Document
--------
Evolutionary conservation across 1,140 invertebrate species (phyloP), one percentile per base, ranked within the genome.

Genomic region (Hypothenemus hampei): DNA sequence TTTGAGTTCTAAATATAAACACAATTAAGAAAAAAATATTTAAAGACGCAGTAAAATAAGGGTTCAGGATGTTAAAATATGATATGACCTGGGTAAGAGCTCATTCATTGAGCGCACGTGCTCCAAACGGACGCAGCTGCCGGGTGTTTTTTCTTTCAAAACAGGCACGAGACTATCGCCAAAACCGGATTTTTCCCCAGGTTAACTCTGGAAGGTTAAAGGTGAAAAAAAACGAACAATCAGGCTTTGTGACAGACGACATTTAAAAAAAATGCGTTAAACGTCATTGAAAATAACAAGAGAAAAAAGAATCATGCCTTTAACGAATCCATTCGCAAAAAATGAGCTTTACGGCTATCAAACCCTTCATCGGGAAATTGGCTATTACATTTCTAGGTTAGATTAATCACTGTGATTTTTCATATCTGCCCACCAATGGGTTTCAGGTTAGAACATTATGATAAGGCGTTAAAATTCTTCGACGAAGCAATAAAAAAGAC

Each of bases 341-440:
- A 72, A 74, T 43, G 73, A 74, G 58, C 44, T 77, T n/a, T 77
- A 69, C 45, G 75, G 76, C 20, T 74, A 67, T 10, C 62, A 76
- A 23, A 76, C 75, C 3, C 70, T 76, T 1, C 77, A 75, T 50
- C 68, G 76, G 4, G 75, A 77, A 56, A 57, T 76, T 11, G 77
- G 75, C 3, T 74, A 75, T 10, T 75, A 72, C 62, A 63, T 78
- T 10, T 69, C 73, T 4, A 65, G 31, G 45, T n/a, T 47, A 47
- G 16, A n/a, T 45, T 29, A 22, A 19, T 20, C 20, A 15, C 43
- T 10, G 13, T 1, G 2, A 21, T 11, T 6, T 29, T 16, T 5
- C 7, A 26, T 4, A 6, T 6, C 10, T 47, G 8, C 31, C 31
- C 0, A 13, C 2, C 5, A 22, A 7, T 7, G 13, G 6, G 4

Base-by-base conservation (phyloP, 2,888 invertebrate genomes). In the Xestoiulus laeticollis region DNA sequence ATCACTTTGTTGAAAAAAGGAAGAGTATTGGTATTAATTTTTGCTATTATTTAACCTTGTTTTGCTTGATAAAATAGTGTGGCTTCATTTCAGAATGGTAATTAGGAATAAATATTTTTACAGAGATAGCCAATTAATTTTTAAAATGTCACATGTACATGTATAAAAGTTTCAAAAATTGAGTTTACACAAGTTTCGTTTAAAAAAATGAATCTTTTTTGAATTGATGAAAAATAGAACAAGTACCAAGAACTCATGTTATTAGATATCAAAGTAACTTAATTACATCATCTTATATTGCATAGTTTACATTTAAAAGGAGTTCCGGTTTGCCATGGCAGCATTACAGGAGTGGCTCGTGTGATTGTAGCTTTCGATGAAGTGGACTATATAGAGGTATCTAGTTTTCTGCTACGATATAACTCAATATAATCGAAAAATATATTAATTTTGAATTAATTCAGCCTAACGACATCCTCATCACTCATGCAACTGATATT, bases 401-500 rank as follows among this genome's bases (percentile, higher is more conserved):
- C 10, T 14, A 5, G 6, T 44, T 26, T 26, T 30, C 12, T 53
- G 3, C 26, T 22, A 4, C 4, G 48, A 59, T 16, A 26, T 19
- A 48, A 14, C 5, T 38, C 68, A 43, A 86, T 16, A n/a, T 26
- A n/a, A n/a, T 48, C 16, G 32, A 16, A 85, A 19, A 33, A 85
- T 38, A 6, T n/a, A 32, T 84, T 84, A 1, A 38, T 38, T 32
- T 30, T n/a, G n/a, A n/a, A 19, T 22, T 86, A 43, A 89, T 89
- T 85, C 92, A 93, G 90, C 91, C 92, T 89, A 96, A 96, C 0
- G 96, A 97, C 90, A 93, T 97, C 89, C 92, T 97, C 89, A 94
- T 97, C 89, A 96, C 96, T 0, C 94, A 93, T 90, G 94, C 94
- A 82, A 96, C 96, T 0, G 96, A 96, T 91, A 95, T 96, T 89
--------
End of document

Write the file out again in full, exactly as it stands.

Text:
Evolutionary conservation across 1,140 invertebrate species (phyloP), one percentile per base, ranked within the genome.

Genomic region (Hypothenemus hampei): DNA sequence TTTGAGTTCTAAATATAAACACAATTAAGAAAAAAATATTTAAAGACGCAGTAAAATAAGGGTTCAGGATGTTAAAATATGATATGACCTGGGTAAGAGCTCATTCATTGAGCGCACGTGCTCCAAACGGACGCAGCTGCCGGGTGTTTTTTCTTTCAAAACAGGCACGAGACTATCGCCAAAACCGGATTTTTCCCCAGGTTAACTCTGGAAGGTTAAAGGTGAAAAAAAACGAACAATCAGGCTTTGTGACAGACGACATTTAAAAAAAATGCGTTAAACGTCATTGAAAATAACAAGAGAAAAAAGAATCATGCCTTTAACGAATCCATTCGCAAAAAATGAGCTTTACGGCTATCAAACCCTTCATCGGGAAATTGGCTATTACATTTCTAGGTTAGATTAATCACTGTGATTTTTCATATCTGCCCACCAATGGGTTTCAGGTTAGAACATTATGATAAGGCGTTAAAATTCTTCGACGAAGCAATAAAAAAGAC

Each of bases 341-440:
- A 72, A 74, T 43, G 73, A 74, G 58, C 44, T 77, T n/a, T 77
- A 69, C 45, G 75, G 76, C 20, T 74, A 67, T 10, C 62, A 76
- A 23, A 76, C 75, C 3, C 70, T 76, T 1, C 77, A 75, T 50
- C 68, G 76, G 4, G 75, A 77, A 56, A 57, T 76, T 11, G 77
- G 75, C 3, T 74, A 75, T 10, T 75, A 72, C 62, A 63, T 78
- T 10, T 69, C 73, T 4, A 65, G 31, G 45, T n/a, T 47, A 47
- G 16, A n/a, T 45, T 29, A 22, A 19, T 20, C 20, A 15, C 43
- T 10, G 13, T 1, G 2, A 21, T 11, T 6, T 29, T 16, T 5
- C 7, A 26, T 4, A 6, T 6, C 10, T 47, G 8, C 31, C 31
- C 0, A 13, C 2, C 5, A 22, A 7, T 7, G 13, G 6, G 4

Base-by-base conservation (phyloP, 2,888 invertebrate genomes). In the Xestoiulus laeticollis region DNA sequence ATCACTTTGTTGAAAAAAGGAAGAGTATTGGTATTAATTTTTGCTATTATTTAACCTTGTTTTGCTTGATAAAATAGTGTGGCTTCATTTCAGAATGGTAATTAGGAATAAATATTTTTACAGAGATAGCCAATTAATTTTTAAAATGTCACATGTACATGTATAAAAGTTTCAAAAATTGAGTTTACACAAGTTTCGTTTAAAAAAATGAATCTTTTTTGAATTGATGAAAAATAGAACAAGTACCAAGAACTCATGTTATTAGATATCAAAGTAACTTAATTACATCATCTTATATTGCATAGTTTACATTTAAAAGGAGTTCCGGTTTGCCATGGCAGCATTACAGGAGTGGCTCGTGTGATTGTAGCTTTCGATGAAGTGGACTATATAGAGGTATCTAGTTTTCTGCTACGATATAACTCAATATAATCGAAAAATATATTAATTTTGAATTAATTCAGCCTAACGACATCCTCATCACTCATGCAACTGATATT, bases 401-500 rank as follows among this genome's bases (percentile, higher is more conserved):
- C 10, T 14, A 5, G 6, T 44, T 26, T 26, T 30, C 12, T 53
- G 3, C 26, T 22, A 4, C 4, G 48, A 59, T 16, A 26, T 19
- A 48, A 14, C 5, T 38, C 68, A 43, A 86, T 16, A n/a, T 26
- A n/a, A n/a, T 48, C 16, G 32, A 16, A 85, A 19, A 33, A 85
- T 38, A 6, T n/a, A 32, T 84, T 84, A 1, A 38, T 38, T 32
- T 30, T n/a, G n/a, A n/a, A 19, T 22, T 86, A 43, A 89, T 89
- T 85, C 92, A 93, G 90, C 91, C 92, T 89, A 96, A 96, C 0
- G 96, A 97, C 90, A 93, T 97, C 89, C 92, T 97, C 89, A 94
- T 97, C 89, A 96, C 96, T 0, C 94, A 93, T 90, G 94, C 94
- A 82, A 96, C 96, T 0, G 96, A 96, T 91, A 95, T 96, T 89